1. A particular brand of commercially available GM soybean oil may not differ much from alternatives, says study

A particular brand of commercially available GM soybean oil may not differ much from alternatives, says study

A study by researchers at the University of California Riverside (UCR) has found that a particular brand of commercially available GM soybean oil, while delivering certain health benefits for consumer, may not differ much from alternatives, including conventional soybean oil, when it comes to certain other metabolic effects the consumption of these oils are likely to have.

By: | Updated: October 5, 2017 5:22 AM
University of California Riverside, UCR, Gm soybean oil, substandard gm soybean oil GM soybean oil was recently introduced in the US with the premise that it is healthier than conventional soybean oil. (Reuters)

A study by researchers at the University of California Riverside (UCR) has found that a particular brand of commercially available GM soybean oil, while delivering certain health benefits for consumer, may not differ much from alternatives, including conventional soybean oil, when it comes to certain other metabolic effects the consumption of these oils are likely to have. GM soybean oil was recently introduced in the US with the premise that it is healthier than conventional soybean oil. Scientists had “silenced” a gene in the fatty acid pathways to reduce linoleic acid content—soybean is rich in this essential fatty acid that is susceptible conversion into harmful trans-fat during processing. The UCR researchers found, in mice experiments, that the brand GM oil did not offer any advantage over conventional soybean oil when it came to causing diabetes and hepatomegaly or fatty liver. Given soybean oil has become the mainstay of frying in the US, activists will likely use the study as ammunition for furthering an anti-GM soybean oil campaign, and the broader anti-GM agenda. The masses and GM regulation worldwide, however, must keep in mind that this amounts to burning down the house to get rid of a rat.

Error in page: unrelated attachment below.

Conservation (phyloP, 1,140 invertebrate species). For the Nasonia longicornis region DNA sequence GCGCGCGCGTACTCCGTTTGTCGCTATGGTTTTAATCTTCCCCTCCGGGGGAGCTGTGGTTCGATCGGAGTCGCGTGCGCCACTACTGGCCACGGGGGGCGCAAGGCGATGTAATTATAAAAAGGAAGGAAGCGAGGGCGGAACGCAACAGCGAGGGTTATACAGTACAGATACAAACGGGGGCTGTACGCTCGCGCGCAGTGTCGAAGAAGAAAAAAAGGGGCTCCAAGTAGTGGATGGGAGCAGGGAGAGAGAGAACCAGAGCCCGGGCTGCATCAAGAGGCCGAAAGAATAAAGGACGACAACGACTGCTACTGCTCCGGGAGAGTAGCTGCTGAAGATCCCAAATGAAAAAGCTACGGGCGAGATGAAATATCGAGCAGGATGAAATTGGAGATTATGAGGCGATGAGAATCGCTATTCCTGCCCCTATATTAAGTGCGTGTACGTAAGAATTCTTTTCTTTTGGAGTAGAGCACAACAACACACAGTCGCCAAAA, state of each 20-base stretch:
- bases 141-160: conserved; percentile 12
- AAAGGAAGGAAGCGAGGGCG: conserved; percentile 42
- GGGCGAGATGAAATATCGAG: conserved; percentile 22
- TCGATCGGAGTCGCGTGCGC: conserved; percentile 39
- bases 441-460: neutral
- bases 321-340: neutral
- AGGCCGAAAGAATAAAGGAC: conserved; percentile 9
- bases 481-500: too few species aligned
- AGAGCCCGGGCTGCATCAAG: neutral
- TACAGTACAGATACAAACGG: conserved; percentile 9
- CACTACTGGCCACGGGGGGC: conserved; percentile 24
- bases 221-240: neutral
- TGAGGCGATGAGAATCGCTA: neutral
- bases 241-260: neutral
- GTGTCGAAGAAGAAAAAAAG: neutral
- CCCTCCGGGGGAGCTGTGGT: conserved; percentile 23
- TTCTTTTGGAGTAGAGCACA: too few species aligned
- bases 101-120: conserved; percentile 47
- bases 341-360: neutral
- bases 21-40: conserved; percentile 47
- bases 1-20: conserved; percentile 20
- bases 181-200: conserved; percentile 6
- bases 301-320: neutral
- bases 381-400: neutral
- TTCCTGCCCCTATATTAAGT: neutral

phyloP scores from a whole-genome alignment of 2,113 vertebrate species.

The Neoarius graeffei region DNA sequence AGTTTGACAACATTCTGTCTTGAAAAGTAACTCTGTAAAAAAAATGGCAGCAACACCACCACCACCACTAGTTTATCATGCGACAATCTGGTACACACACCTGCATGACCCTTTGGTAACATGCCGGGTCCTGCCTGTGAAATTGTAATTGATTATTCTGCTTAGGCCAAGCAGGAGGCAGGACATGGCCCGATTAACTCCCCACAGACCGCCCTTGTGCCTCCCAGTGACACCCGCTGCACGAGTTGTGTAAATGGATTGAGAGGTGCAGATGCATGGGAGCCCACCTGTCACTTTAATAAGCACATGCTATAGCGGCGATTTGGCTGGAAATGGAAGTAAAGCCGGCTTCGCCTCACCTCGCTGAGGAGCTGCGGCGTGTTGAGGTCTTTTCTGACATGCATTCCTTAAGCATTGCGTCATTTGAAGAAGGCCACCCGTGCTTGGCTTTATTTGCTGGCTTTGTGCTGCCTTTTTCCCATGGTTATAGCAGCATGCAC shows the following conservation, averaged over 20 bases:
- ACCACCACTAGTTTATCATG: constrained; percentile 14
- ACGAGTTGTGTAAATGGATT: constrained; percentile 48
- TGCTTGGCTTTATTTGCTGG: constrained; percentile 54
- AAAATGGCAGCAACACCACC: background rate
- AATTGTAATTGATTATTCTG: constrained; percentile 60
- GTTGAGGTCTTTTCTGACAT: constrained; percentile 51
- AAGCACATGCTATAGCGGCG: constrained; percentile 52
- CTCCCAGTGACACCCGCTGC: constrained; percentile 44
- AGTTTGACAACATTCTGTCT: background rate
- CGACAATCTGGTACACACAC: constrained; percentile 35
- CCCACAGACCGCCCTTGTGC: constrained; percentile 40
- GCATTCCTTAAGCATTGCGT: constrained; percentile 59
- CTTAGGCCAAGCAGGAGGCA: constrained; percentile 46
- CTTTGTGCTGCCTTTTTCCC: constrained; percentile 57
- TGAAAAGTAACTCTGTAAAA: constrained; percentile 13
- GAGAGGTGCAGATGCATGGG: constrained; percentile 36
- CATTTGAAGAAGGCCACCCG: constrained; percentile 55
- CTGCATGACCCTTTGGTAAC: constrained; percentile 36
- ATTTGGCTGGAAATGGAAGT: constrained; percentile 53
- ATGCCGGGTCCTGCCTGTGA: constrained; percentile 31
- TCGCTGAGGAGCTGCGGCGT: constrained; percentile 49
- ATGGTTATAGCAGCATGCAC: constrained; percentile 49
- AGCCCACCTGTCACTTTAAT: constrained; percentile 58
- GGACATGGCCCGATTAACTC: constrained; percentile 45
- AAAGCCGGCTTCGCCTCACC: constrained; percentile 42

The UCR research, published in Nature Scientific Reports, also shows that the GM oil that was tested induces lesser incidence of obesity and insulin resistance than non-GM soybean oil. Given the researchers believe that the obesity epidemic in the US could be linked to the increased consumption of non-GM soybean oil—Americans typically consume 4-8 times the linoleic acid that the body needs—the GM alternative could actually be a healthier bet. And at the worst, the research finds that the GM oil has the same effect on the liver as olive oil which, at least one of the UCR researchers avers, is considered the healthiest vegetable oil. While the research finds coconut oil to have fewest negative metabolic effects—despite consisting nearly entirely of saturated fatty acids—including on the liver, it does cause cholesterol levels to spike the same as conventional soybean oil. The take away? While it is desirable that further research be conducted into understanding and containing the negative fallout of this GM product in particular and GM products in general, it would be irrational to use it to hammer GM products collectively.

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